JOHNSON CITY, Tenn. (WJHL) – Johnson City Fire Chief Jim Stables is leaving the department he’s commanded since mid-2017.
A city news release says an administrative district chief, David Bell, will take over as interim chief Friday, though Stables’ resignation isn’t effective until Jan. 1.
Stables, according to information obtained by News Channel 11, is headed to Boynton Beach, Fla. to become chief there. The release quotes him as saying, “I’ve been presented an opportunity that I just couldn’t pass up, one that will further my career and serve my family well. But Johnson City will remain an important part of our lives.”
“During his tenure, Chief Stables has led tremendous improvements to the Johnson City Fire Department,” City Manager Pete Peterson said in the release. “Through educational opportunities, increased training, and restructuring, he brought stability and direction to the department that will serve us well for years to come. We are grateful for his service and wish him much success.”
In the release, Stables said Johnson Citians should be proud of their firefighters and police, “who rush toward danger,” as well as of other public servants who work for the city.
Stables took the Johnson City job after controversy surrounding his predecessor Mark Scott’s tenure. He leaves amidst an outside investigation into a formal complaint filed against Peterson by one of Stables’ employees, Roger Davis.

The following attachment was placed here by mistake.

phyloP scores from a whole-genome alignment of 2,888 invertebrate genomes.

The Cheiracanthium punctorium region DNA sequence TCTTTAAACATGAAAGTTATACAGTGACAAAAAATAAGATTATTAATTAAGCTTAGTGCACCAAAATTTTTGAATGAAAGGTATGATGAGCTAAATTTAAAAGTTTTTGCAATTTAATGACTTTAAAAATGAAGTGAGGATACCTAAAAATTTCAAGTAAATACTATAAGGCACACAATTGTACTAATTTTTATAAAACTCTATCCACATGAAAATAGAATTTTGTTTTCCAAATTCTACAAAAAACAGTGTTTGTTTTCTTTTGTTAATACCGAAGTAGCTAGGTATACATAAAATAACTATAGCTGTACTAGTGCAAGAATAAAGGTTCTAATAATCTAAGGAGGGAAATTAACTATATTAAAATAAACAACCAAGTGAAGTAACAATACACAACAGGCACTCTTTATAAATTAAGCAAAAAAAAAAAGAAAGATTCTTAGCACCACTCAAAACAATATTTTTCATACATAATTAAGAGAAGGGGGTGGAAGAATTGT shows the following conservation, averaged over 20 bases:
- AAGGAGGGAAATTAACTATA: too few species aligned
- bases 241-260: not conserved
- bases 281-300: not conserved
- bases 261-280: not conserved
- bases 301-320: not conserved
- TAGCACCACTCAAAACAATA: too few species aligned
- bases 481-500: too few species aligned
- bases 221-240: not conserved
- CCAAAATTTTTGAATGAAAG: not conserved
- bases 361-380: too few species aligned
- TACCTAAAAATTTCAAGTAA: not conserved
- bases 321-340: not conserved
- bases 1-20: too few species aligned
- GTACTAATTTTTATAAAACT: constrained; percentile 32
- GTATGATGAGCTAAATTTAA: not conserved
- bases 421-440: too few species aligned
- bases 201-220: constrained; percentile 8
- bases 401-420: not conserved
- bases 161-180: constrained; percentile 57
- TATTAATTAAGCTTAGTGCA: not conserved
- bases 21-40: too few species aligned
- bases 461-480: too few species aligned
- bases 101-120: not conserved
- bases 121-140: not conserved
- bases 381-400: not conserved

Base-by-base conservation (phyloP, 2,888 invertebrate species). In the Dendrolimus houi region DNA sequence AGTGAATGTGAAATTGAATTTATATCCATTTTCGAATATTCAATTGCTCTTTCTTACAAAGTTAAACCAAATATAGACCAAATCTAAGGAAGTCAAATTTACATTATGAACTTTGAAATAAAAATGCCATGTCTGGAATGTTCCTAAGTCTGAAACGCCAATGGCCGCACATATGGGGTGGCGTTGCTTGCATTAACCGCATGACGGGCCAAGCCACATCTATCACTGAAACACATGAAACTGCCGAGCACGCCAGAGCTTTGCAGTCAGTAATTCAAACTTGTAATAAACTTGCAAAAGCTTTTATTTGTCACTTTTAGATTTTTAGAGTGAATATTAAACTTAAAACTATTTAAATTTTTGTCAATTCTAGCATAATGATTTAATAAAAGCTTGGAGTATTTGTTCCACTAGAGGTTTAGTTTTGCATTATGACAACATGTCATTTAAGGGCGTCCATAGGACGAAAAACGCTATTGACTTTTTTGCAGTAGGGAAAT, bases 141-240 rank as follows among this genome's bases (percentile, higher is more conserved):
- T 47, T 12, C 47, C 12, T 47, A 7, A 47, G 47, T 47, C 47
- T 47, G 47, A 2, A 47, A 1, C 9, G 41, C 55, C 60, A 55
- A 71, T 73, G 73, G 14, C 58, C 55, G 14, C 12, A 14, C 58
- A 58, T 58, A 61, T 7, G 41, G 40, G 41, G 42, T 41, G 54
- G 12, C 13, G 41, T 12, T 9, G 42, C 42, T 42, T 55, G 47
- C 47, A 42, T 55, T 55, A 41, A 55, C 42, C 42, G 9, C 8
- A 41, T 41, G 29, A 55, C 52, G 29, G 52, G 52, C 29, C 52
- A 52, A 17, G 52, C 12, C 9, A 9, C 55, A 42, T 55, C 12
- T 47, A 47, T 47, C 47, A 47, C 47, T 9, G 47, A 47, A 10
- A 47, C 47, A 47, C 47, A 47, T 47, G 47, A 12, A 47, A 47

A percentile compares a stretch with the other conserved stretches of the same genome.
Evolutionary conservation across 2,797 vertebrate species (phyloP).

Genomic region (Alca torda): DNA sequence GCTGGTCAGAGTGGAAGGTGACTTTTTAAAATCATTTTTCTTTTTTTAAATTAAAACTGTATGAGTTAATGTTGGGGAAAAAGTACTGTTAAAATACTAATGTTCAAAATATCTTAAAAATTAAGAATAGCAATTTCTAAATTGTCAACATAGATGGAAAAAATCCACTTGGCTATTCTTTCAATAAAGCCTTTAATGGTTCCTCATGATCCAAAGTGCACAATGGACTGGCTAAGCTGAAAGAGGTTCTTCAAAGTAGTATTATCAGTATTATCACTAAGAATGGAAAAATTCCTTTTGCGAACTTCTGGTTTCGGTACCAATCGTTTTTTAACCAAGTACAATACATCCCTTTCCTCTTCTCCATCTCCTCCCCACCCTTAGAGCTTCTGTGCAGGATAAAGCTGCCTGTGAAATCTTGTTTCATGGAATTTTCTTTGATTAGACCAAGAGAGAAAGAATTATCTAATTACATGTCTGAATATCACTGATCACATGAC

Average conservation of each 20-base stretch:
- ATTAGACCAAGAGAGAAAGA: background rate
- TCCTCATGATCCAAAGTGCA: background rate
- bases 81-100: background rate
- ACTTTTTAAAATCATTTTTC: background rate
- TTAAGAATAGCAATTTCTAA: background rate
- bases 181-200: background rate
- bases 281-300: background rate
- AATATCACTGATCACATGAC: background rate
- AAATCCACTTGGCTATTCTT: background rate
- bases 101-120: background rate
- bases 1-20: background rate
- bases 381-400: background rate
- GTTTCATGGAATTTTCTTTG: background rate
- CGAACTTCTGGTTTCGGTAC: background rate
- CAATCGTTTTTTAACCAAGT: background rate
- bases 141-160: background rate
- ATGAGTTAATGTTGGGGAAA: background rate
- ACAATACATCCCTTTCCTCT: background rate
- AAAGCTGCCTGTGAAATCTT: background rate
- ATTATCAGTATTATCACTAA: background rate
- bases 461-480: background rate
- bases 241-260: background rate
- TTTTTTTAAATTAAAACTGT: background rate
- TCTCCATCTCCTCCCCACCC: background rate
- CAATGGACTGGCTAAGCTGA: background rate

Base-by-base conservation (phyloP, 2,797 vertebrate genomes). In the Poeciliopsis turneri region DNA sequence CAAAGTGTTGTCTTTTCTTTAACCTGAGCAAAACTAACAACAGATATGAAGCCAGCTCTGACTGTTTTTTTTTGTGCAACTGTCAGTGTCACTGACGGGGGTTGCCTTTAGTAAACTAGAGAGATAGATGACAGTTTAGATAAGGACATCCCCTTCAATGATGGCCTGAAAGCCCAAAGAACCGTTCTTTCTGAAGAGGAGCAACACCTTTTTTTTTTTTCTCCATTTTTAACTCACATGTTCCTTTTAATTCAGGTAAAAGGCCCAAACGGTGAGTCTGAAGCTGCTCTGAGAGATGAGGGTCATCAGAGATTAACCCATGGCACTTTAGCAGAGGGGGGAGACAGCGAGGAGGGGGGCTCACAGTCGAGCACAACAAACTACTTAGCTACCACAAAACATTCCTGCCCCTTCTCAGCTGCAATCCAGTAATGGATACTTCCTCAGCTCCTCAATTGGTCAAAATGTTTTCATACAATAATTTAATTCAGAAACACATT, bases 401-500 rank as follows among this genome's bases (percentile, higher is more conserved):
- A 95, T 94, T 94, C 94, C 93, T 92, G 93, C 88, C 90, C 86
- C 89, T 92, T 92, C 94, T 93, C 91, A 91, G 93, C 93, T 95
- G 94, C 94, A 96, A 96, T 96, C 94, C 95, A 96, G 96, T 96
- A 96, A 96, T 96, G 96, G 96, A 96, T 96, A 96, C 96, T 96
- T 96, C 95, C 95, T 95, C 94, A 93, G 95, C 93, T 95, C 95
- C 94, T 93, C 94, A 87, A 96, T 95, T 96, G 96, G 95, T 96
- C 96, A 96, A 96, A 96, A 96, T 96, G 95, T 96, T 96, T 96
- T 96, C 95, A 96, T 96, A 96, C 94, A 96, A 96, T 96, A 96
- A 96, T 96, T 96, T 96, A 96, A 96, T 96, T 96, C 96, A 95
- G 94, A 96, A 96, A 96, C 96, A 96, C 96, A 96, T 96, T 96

That complaint from Davis, the department’s fire prevention officer came following a series of emails linked to use of the old Ashe Street Courthouse to temporarily house a COVID-positive homeless person.
An email from Davis suggesting the building be inspected — which drew Peterson’s ire — came after Stables asked the several people in the email loop about the building’s use to “share their thoughts.”
Stables replaced a chief, Mark Scott, who was accused of an inappropriate management style that prompted complaints from multiple subordinates.
The aftermath of that investigation caused city commissioners to list “developing an effective employee relations strategy for the fire department” as Peterson’s second-ranked objective in his 2016 evaluation.
Coincidentally, Stables is taking the reins at a department whose chief was fired last summer amid controversy. He and the city’s public arts manager were terminated after it was found they worked together to eliminate the images of the city’s only black female firefighter and former deputy chief, and the city’s former black fire chief.
Bell, a 23-year veteran of the JCFD, has served in his current role for more than two years, overseeing budget, training and grants for the department. He holds a master’s degree in safety, security and emergency management from Eastern Kentucky University.
“I look forward to continuing the good work the men and women of the Johnson City Fire Department have conducted under the leadership of Chief Stables,” Bell said in the release. “This first and foremost includes obtaining accreditation, which will make us the only department in the state of Tennessee to hold an ISO 1 rating and accredited status.”
The JCFD satisfied significant capital equipment needs and developed a strong partnership with Washington County EMS with Stables at the helm. Last year, the department won the Tennessee Municipal League’s Excellence in Fire Services Award.
The City will advertise the vacancy within the next couple weeks and aims to name a permanent chief by March.